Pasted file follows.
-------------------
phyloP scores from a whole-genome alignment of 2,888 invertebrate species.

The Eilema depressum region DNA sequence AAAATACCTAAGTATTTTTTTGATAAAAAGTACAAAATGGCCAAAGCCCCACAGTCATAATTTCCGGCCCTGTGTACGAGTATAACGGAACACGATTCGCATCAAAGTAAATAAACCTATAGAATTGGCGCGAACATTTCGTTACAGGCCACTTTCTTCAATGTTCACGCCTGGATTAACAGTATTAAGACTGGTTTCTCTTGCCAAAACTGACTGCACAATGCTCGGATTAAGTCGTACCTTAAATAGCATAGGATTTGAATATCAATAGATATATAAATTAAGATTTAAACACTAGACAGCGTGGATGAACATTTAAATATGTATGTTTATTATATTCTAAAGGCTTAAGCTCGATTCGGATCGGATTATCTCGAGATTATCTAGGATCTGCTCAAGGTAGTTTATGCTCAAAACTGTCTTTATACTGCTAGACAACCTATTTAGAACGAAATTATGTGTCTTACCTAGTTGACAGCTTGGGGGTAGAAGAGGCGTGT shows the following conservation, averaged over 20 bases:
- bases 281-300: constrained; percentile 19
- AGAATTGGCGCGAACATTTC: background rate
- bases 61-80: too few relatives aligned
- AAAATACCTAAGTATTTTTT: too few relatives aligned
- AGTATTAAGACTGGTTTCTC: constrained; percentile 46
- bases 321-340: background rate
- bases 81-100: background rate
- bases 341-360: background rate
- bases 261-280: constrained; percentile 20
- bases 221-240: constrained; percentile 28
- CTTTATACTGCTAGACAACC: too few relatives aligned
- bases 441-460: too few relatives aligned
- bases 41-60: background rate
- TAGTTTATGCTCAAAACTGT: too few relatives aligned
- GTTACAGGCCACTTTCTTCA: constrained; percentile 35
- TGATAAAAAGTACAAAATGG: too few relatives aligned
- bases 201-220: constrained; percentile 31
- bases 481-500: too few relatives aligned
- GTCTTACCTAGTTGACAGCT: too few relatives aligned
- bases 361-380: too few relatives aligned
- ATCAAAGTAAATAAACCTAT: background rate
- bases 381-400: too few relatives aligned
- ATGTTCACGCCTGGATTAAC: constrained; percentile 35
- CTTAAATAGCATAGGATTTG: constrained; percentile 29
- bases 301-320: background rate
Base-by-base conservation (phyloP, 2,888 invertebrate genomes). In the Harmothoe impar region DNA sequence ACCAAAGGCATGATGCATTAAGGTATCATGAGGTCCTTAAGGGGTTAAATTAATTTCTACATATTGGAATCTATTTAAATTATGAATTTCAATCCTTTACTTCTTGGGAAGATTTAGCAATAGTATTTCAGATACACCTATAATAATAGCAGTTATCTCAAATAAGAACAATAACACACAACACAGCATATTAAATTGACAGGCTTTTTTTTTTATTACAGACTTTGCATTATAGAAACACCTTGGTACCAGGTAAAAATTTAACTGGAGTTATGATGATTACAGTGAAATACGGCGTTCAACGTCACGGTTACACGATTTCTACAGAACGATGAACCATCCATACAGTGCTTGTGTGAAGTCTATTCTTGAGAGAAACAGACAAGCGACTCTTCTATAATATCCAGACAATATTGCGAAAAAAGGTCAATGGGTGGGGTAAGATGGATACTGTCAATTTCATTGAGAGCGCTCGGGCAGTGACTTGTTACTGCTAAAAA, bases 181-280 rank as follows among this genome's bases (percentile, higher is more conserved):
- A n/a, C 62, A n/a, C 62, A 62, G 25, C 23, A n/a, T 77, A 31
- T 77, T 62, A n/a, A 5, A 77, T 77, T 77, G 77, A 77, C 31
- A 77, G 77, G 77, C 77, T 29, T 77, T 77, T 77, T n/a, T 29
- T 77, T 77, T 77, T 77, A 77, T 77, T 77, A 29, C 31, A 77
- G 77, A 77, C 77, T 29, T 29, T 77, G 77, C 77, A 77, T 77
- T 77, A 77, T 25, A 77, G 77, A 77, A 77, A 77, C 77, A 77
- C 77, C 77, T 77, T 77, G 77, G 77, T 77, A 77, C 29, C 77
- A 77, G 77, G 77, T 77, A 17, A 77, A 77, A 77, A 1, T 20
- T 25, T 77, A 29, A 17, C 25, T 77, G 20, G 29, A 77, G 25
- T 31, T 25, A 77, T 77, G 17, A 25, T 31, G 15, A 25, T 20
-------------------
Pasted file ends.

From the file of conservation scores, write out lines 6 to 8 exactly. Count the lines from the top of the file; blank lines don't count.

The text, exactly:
- AAAATACCTAAGTATTTTTT: too few relatives aligned
- AGTATTAAGACTGGTTTCTC: constrained; percentile 46
- bases 321-340: background rate